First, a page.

2. Joe Biden -- The former vice president’s book tour has kept him in the spotlight at a time when Democrats are nostalgic for the Obama years. While playing it coy about his 2020 plans, Biden has consistently been talking about Democratic values and how the party can win back frustrated blue-collar workers who voted for Trump. “He’s the perfect antidote to Trump,” said former Rep. Steve Israel (D-N.Y.). “And he has broad appeal in areas of the country we have to win.” Added Singer: “He probably has the best voice at this stage of the game.” With sexual harassment back in the headlines however, Biden has faced new criticism recently for his treatment of Anita Hill, an attorney who accused her then-boss Clarence Thomas of sexual harassment during hearings in 1991.
Hill told the Washington Post this week that Biden has yet to take “ownership” for how she was treated during the hearings; at the time, Biden was the Senate Judiciary chairman. Biden apologized recently, but Hill said it wasn’t enough. If he chooses to run, Biden will also have to contend with his age. He’ll be 77 in 2020.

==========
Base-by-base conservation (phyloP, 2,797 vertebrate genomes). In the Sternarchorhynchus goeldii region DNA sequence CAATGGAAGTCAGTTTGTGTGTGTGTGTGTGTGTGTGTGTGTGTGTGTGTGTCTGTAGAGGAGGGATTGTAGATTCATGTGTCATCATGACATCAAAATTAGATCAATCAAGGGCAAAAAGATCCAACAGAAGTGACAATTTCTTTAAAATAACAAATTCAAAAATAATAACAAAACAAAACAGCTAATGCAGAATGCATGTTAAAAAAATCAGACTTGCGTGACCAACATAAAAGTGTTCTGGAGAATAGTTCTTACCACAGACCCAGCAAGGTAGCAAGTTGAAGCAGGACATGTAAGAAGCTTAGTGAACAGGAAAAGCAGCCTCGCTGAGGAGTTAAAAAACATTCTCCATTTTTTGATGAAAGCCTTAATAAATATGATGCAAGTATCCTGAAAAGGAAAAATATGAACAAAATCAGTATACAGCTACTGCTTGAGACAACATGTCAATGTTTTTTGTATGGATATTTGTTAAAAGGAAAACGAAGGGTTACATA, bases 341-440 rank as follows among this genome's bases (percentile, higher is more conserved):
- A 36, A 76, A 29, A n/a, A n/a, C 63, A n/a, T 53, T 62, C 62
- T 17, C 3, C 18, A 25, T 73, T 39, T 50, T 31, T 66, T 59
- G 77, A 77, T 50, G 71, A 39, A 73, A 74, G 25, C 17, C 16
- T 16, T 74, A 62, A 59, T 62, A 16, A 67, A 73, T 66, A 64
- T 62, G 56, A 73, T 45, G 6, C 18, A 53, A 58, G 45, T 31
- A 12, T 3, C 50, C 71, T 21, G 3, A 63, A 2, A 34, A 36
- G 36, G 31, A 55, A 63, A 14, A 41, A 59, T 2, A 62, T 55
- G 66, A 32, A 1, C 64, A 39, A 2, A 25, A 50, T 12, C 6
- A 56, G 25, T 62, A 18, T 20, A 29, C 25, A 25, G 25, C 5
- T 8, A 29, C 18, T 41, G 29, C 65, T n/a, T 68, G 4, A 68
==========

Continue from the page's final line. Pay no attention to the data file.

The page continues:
No Matter What Al Franken or Bill Clinton Did, Roy Moore is Still a Perv and a Bigot

Someone explain to me why or how what Franken or Clinton did has ANY bearing on the Alabama Senate race and whether or not Roy Moore is qualified to be a U.S. Senator.

He is a perv and a bigot no matter what anybody else did.

Don't you agree?

Elizabeth May Be 'The One' -- What Do You Think?

I love the way Senator Warren is standing up to Trump.

She has more integrity than anyone else.

We need her to fight for consumers against Wall Street.

We need her to stand up for women and minorities and the sick and disabled and ALL the people of this country.

PLUS: She doesn't have any sexual misconduct allegations hiding in her closet that could come out during a campaign and sink her candidacy.